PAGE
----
The interior portion of the ride shows the dwarfs working in their mine, with the characters rendered in next-gen animatronics that create a lifelike illusion when the dwarfs speak. Beatty is mum on the details of how these new figures were created, but he says they are the latest iteration of pieces seen in such attractions as “Enchanted Tales with Belle” next door in New Fantasyland and “Radiator Springs Racers” at Cars Land in Disney California Adventure.

“Walt Disney was always driven by technology to enhance storytelling. I feel strongly we, as Imagineers, carry some of that DNA with us today. Anytime we create a new attraction, we are trying to better ourselves in the technology we use,” Beatty says.

At the end of the mine scene is a second lift hill that takes the trains up and out of the dark ride portion back into a final coaster section to wrap up the ride. On their way back into the station, guests are treated with a peek into the dwarfs’ cottage, where Snow White dances with her diminutive band of friends.

Beatty is pleased with how the overall vision of New Fantasyland comes across now that all the construction is finished and the new attractions are open. “It’s the placemaking, the rock work, the color palette, the stories we crafted,” he says. “Everything holds together and they’re all in support of each other in an amazing way. I’m really proud of that. It’s great to see everything living together.”


Wonder Mountain’s Guardian, Canada’s Wonderland, Vaughan, Ontario, Canada

Officials at Canada’s Wonderland have wanted to bring a new dark ride to the park for years, but they just couldn’t make the numbers work. Norm Pirtovshek, vice president and general manager for the Ontario attraction, says the amount of investment to do a dark ride the right way was simply too expensive for a regional theme park’s budget.

It’s funny what a difference a decade can make.

Due to the advancements in digital technology in recent years, Canada’s Wonderland was able to bring a new type of dark ride to market with 2014’s “Wonder Mountain’s Guardian.” It blends a roller coaster, a dark ride, and interactive gaming into a 4-D experience that Pirtovshek says is a pioneering attraction for Cedar Fair parks.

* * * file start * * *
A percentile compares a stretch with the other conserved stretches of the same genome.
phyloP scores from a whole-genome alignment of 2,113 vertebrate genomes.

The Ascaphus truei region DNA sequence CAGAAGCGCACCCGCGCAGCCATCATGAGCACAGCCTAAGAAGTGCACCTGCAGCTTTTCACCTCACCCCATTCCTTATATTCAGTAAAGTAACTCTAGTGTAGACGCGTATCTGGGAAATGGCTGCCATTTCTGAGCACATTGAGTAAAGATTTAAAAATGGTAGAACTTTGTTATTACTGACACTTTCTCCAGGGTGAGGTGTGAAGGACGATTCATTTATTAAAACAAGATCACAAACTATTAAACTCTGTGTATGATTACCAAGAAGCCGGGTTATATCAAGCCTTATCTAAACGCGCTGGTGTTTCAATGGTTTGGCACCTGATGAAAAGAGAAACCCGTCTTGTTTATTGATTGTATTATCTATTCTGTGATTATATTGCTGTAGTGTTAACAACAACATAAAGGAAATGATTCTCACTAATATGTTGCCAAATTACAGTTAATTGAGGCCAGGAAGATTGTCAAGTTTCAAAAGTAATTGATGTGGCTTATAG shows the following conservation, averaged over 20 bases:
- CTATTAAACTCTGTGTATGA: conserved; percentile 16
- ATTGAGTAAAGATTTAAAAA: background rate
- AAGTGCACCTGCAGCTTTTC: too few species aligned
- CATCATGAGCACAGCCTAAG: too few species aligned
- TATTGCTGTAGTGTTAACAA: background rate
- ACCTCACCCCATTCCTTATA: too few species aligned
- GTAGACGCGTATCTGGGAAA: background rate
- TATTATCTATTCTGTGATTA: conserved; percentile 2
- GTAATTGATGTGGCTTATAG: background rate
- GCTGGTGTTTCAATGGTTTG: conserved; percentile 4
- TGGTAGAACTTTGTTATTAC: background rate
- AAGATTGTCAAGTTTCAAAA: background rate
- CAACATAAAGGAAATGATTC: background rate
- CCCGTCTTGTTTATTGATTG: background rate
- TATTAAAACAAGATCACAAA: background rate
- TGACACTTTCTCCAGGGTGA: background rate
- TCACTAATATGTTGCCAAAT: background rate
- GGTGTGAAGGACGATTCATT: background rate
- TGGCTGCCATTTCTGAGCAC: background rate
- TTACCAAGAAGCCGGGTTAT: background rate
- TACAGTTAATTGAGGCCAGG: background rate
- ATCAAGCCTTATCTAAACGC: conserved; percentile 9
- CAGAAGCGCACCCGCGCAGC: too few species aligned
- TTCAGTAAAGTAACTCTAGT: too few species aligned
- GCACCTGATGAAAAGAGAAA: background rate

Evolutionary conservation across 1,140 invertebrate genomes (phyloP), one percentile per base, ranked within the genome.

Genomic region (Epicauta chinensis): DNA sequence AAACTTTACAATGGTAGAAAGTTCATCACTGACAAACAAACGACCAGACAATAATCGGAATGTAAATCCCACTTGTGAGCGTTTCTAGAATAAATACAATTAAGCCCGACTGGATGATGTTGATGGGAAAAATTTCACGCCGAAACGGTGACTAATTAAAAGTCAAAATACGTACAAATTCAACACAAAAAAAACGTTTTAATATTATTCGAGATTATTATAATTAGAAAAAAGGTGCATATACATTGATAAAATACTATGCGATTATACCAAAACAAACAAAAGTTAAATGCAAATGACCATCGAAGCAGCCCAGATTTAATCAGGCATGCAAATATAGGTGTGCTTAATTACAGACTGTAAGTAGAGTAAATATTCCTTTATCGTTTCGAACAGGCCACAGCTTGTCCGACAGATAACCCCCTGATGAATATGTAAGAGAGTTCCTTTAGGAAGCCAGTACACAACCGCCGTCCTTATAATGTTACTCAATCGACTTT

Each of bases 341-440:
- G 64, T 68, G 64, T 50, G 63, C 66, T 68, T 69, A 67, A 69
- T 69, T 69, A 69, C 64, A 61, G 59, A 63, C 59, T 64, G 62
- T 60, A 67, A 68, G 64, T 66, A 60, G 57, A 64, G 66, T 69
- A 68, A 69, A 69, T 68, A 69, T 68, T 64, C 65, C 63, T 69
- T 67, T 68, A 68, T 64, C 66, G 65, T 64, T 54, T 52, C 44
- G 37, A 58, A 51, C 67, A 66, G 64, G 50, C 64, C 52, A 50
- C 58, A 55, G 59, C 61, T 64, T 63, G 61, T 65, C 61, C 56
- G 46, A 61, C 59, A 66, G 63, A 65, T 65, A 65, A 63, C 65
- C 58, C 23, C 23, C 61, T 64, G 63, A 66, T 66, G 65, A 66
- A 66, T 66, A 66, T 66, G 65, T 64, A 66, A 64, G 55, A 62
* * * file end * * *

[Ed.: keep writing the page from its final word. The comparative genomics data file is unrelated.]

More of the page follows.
Wonder Mountain is Wonderland’s iconic structure, covering two acres of ground in the middle of the park. It is already home to two roller coasters, but there was still a lot of unused space on the inside of the mountain now inhabited by “Guardian.” Guests ride two abreast back to back in two four-person vehicles and head up a lift hill as they exit the mountain. “Guardian” offers a little dip as it shoots along the exterior of the structure before the trains plunge back into the dark for the main portion of the ride.

The vehicles then rotate 90 degrees so riders are now facing sideways, looking at 13-foot-high movie screens that stretch 500 feet long. Here the 3-D film fires up and “follows” the train as it moves along a flat track through the mountain. “You’re trying to get a still effect in a moving vehicle,” Pirtovshek says. “That was a bit of a challenge.”

Wearing 3-D glasses, guests use guns mounted in front of them on the car to “fire” at characters and targets on the screens, earning points as they go. Eventually they end up in a dragon’s lair for a surprising climax that won’t be spoiled here. As the train returns to the station, riders see how their scores stack up against one another.

The interactive and animated portions of “Guardian” were created by Triotech, based in Montreal. Because the entire story element is digital, the ride film can—and will—be swapped out for special events, such as Wonderland’s “Halloween Haunt.”

Pirtovshek has worked at the park for 34 years, and he says “Guardian” is a landmark attraction not just for Wonderland, but the entire Cedar Fair chain. “This is the first of its kind,” he says. “We prototyped it here to see how well it works and how it’s received.” If the initial response to “Guardian” is any indication, don’t be surprised if you see similar attractions at the company’s other parks in the years to come.

Yes, Cedar Fair seems to have figured out how to create a lavish dark ride on a regional theme park budget.